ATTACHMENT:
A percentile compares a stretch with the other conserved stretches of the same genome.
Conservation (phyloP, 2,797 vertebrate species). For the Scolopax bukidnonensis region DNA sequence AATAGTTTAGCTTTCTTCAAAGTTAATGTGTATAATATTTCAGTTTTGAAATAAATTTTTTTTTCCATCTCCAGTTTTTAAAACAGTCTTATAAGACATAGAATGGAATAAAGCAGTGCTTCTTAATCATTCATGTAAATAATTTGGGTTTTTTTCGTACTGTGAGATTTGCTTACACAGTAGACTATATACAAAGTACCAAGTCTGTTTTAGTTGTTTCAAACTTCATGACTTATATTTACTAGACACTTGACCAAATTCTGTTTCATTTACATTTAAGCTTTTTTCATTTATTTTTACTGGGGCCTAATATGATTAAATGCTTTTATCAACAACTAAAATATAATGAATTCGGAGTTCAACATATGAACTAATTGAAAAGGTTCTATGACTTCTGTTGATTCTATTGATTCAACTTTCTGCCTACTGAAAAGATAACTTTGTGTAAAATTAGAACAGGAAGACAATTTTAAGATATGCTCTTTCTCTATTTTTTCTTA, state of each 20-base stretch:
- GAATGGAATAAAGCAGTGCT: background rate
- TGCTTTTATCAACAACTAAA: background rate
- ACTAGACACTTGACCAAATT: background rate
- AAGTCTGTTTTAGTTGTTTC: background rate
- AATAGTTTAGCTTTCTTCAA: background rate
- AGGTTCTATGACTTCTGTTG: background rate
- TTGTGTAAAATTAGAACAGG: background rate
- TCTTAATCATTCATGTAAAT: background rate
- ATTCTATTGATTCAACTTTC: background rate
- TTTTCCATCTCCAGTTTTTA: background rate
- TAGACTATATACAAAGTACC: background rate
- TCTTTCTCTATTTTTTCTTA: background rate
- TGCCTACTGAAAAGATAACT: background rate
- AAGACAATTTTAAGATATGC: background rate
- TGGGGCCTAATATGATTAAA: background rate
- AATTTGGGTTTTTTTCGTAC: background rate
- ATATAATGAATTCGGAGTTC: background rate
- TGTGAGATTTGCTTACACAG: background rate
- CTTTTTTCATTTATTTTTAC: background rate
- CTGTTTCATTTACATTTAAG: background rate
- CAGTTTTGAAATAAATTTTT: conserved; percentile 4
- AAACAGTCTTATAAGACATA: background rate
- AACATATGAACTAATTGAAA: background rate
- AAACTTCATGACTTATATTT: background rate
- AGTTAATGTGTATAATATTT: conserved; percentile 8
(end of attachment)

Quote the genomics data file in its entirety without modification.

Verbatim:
A percentile compares a stretch with the other conserved stretches of the same genome.
Conservation (phyloP, 2,797 vertebrate species). For the Scolopax bukidnonensis region DNA sequence AATAGTTTAGCTTTCTTCAAAGTTAATGTGTATAATATTTCAGTTTTGAAATAAATTTTTTTTTCCATCTCCAGTTTTTAAAACAGTCTTATAAGACATAGAATGGAATAAAGCAGTGCTTCTTAATCATTCATGTAAATAATTTGGGTTTTTTTCGTACTGTGAGATTTGCTTACACAGTAGACTATATACAAAGTACCAAGTCTGTTTTAGTTGTTTCAAACTTCATGACTTATATTTACTAGACACTTGACCAAATTCTGTTTCATTTACATTTAAGCTTTTTTCATTTATTTTTACTGGGGCCTAATATGATTAAATGCTTTTATCAACAACTAAAATATAATGAATTCGGAGTTCAACATATGAACTAATTGAAAAGGTTCTATGACTTCTGTTGATTCTATTGATTCAACTTTCTGCCTACTGAAAAGATAACTTTGTGTAAAATTAGAACAGGAAGACAATTTTAAGATATGCTCTTTCTCTATTTTTTCTTA, state of each 20-base stretch:
- GAATGGAATAAAGCAGTGCT: background rate
- TGCTTTTATCAACAACTAAA: background rate
- ACTAGACACTTGACCAAATT: background rate
- AAGTCTGTTTTAGTTGTTTC: background rate
- AATAGTTTAGCTTTCTTCAA: background rate
- AGGTTCTATGACTTCTGTTG: background rate
- TTGTGTAAAATTAGAACAGG: background rate
- TCTTAATCATTCATGTAAAT: background rate
- ATTCTATTGATTCAACTTTC: background rate
- TTTTCCATCTCCAGTTTTTA: background rate
- TAGACTATATACAAAGTACC: background rate
- TCTTTCTCTATTTTTTCTTA: background rate
- TGCCTACTGAAAAGATAACT: background rate
- AAGACAATTTTAAGATATGC: background rate
- TGGGGCCTAATATGATTAAA: background rate
- AATTTGGGTTTTTTTCGTAC: background rate
- ATATAATGAATTCGGAGTTC: background rate
- TGTGAGATTTGCTTACACAG: background rate
- CTTTTTTCATTTATTTTTAC: background rate
- CTGTTTCATTTACATTTAAG: background rate
- CAGTTTTGAAATAAATTTTT: conserved; percentile 4
- AAACAGTCTTATAAGACATA: background rate
- AACATATGAACTAATTGAAA: background rate
- AAACTTCATGACTTATATTT: background rate
- AGTTAATGTGTATAATATTT: conserved; percentile 8